Environment & Science

Soberanes Fire caused by abandoned campfire; Wildfires continue to burn across California

A firefighter from the Palo Alto and Santa Clarita County strike team works on the Soberanes Fire on Tuesday, July 26, 2016.
A firefighter from the Palo Alto and Santa Clarita County strike team works on the Soberanes Fire on Tuesday, July 26, 2016.
Palo Alto Fire Department via Twitter

The cause of the Soberanes Fire, which started July 22, was an abandoned campfire, according to Cal Fire officials.

Cal Fire tweet

Investigators spent over 150 hours examining the scene and investigating witnesses before determining that the cause was an illegal, unattended campfire, Cal Fire Unit Chief Brennan Blue said at a Tuesday afternoon press conference. The campfire was located up Soberanes Creek Trail, a common trail, but the location of the fire wasn't part of the sanctioned trail system, according to a Cal Fire investigator.

The campfire was in an area approximately 2 feet by 2 feet, the investigator said at the press conference. It was described as a "comfortably-sized" campfire.

The area where the campfire was located was a closed area of the park, not a sanctioned trail or a campsite, a National Parks representative said at the press conference. Neither camping nor fires are allowed in the park.

Hikers gave authorities the general location of where the fire was located. The hikers had to move to higher ground in order to get a cell signal.

Whoever started the campfire could face criminal charges, possibly for negligence as opposed to intentional arson, Monterey County District Attorney Dean Flippo said at the press conference. A bulldozer driver was killed in the fire, and they could be found negligent for that death. They could also be liable for structural damage caused by the fire.

"I would encourage anybody who was in the area at the time of the fire to do the right thing and come forward with any information that they might have," Monterey County Sheriff Steve Bernal said.

Authorities are asking anyone with information about the cause of the fire to call 1-800-468-4408.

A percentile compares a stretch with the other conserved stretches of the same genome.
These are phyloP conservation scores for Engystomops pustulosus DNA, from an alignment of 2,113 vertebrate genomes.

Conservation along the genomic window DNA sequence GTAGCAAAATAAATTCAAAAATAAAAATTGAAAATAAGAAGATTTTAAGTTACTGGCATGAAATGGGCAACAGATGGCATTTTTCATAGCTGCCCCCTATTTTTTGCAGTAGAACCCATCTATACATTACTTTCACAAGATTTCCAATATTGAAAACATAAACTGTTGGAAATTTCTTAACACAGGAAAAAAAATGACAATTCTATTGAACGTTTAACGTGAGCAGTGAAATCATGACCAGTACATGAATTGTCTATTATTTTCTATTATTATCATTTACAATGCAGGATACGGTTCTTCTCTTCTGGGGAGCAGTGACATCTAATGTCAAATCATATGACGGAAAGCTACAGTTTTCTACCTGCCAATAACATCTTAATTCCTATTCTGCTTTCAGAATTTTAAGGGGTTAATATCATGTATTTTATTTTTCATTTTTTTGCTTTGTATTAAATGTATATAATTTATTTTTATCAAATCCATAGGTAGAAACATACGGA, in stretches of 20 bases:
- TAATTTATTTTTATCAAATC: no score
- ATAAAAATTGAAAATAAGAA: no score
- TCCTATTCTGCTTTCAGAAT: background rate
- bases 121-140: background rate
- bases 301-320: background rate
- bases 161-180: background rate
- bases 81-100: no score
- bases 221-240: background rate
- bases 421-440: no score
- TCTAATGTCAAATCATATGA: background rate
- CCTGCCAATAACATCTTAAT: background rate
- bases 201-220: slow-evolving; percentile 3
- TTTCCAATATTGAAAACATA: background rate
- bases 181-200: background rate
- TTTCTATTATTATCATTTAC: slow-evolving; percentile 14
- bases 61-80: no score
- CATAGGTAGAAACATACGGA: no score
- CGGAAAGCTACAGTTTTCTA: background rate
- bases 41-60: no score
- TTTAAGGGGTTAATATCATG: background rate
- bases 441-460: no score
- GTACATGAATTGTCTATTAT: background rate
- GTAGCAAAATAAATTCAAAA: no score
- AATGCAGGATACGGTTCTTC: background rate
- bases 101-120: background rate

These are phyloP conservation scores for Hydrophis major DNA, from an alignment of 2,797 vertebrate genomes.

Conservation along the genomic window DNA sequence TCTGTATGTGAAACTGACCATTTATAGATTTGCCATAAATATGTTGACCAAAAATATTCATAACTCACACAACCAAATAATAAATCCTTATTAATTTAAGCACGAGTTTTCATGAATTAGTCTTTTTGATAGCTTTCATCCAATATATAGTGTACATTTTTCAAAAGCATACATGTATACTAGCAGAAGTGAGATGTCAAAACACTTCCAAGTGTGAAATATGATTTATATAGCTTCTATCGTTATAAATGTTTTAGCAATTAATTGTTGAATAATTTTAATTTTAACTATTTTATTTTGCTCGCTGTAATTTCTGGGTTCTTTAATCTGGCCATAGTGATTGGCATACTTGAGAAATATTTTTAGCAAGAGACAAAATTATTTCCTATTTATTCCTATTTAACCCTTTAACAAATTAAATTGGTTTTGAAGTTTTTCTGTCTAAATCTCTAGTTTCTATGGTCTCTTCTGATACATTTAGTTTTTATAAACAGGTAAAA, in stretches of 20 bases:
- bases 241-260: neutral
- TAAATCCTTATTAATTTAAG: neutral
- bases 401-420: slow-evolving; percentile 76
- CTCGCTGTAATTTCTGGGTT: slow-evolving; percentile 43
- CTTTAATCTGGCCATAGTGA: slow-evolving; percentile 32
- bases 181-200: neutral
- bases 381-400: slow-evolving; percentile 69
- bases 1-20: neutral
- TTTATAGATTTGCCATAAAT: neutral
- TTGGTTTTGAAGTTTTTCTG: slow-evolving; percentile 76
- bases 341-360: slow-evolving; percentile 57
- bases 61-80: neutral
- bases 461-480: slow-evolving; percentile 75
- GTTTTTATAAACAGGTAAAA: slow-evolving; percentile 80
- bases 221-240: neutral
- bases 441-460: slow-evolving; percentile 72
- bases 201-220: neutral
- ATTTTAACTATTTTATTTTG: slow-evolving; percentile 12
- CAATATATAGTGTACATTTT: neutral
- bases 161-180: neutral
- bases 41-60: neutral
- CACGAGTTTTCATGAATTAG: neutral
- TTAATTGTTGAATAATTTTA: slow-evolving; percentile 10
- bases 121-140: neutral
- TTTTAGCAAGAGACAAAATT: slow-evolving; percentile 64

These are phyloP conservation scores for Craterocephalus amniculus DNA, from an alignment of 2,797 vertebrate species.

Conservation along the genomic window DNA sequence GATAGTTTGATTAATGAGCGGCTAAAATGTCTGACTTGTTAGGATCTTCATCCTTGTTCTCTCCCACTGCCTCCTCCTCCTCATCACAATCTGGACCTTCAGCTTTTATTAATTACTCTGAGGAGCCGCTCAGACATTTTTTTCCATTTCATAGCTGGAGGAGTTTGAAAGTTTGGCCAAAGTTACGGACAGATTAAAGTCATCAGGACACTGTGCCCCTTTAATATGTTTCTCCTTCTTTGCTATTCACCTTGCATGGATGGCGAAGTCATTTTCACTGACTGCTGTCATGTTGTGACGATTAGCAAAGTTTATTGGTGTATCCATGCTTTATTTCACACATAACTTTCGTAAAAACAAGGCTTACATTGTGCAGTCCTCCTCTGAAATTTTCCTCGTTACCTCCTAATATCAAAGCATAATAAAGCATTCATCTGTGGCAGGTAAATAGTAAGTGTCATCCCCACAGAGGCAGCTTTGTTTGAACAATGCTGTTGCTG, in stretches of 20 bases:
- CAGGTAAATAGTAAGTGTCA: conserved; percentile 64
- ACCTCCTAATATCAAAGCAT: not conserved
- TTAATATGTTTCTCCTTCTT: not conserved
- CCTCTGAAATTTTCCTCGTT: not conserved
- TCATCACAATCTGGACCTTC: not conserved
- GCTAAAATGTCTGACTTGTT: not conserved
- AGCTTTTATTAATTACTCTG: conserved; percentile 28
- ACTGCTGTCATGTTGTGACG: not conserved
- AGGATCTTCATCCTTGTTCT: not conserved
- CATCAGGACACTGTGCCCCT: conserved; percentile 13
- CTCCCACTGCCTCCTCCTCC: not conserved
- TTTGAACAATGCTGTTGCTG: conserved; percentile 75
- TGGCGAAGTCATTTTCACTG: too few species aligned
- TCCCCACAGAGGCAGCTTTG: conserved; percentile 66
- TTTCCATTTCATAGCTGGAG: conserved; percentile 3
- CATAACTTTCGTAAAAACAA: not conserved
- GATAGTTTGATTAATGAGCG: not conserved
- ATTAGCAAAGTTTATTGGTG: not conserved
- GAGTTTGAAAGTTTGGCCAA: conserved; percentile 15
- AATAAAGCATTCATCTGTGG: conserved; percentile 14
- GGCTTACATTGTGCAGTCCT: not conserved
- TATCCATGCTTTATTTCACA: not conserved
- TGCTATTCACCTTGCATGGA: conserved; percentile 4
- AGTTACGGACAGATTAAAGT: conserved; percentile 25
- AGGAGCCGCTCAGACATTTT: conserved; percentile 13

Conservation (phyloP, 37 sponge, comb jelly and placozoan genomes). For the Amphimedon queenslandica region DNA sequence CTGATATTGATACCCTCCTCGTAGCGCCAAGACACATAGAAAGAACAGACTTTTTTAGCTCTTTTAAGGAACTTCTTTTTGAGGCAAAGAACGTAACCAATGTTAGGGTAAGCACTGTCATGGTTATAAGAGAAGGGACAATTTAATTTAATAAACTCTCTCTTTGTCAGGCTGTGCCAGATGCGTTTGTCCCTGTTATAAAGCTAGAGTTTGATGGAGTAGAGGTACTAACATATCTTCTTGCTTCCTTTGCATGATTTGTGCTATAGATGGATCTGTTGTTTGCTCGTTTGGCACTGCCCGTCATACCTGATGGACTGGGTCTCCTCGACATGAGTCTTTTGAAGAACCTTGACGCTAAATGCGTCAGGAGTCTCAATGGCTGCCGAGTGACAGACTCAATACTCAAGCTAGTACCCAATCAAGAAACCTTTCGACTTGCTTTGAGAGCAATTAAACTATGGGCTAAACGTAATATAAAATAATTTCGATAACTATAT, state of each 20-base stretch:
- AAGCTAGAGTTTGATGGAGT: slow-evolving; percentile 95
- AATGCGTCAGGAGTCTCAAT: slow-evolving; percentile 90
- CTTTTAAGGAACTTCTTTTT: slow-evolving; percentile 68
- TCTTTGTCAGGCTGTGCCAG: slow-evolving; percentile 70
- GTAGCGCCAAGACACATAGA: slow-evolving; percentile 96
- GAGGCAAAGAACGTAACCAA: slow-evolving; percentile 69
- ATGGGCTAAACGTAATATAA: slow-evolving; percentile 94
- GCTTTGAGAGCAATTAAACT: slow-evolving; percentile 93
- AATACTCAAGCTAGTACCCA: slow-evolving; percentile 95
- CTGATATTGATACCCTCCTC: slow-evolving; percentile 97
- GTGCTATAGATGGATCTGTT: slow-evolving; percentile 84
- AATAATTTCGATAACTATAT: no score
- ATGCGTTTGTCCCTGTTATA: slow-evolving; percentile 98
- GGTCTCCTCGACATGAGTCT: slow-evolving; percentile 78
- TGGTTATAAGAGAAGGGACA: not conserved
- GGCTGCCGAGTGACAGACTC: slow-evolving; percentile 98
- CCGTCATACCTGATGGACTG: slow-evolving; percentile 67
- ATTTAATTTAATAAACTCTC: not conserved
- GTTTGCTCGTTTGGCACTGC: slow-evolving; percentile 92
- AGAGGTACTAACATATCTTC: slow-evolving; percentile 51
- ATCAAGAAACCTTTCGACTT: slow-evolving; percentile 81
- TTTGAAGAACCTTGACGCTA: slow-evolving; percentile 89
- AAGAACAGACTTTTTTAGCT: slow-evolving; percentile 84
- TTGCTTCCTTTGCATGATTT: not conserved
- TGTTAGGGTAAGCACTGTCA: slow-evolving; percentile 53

"We understand the devastation and hardship this incident has caused," said Cal Fire public information officer for the fire Jonathan Cox said.

Higher humidity and lower temperatures on Monday helped firefighters battle the destructive wildfire that has scorched more than 63 square miles near the scenic Big Sur coast, while firefighters in Central California faced blistering heat as they worked to contain a blaze that burned rural homes and forced hundreds of evacuations near the small Fresno County town of Prather.

A layer of ocean air that arrived in the mountainous Big Sur region was credited for the better conditions in an area where the Soberanes Fire has destroyed 57 homes and is threatening 2,000 more structures. A bulldozer operator working for the firefighting operation died in an accident last week. That fire is 18 percent contained.

Fire Tracker: Soberanes Fire in Monterey County

The blaze near Prather, known as the Goose Fire, has damaged three homes just outside the Sierra National Forest, the California Department of Forestry and Fire Protection said. About 300 people are under evacuation orders.

That fire started Saturday and by Monday had grown to over 3 square miles with just 20 percent of it surrounded by firefighters.

Just north of Los Angeles, the 65-square-mile Sand Fire was almost fully contained, and only active with isolated pockets of vegetation burning within a fire lines. A man who refused to evacuate from a home was killed and the fire also prompted the evacuation of about 20,000 people.

This story has been updated.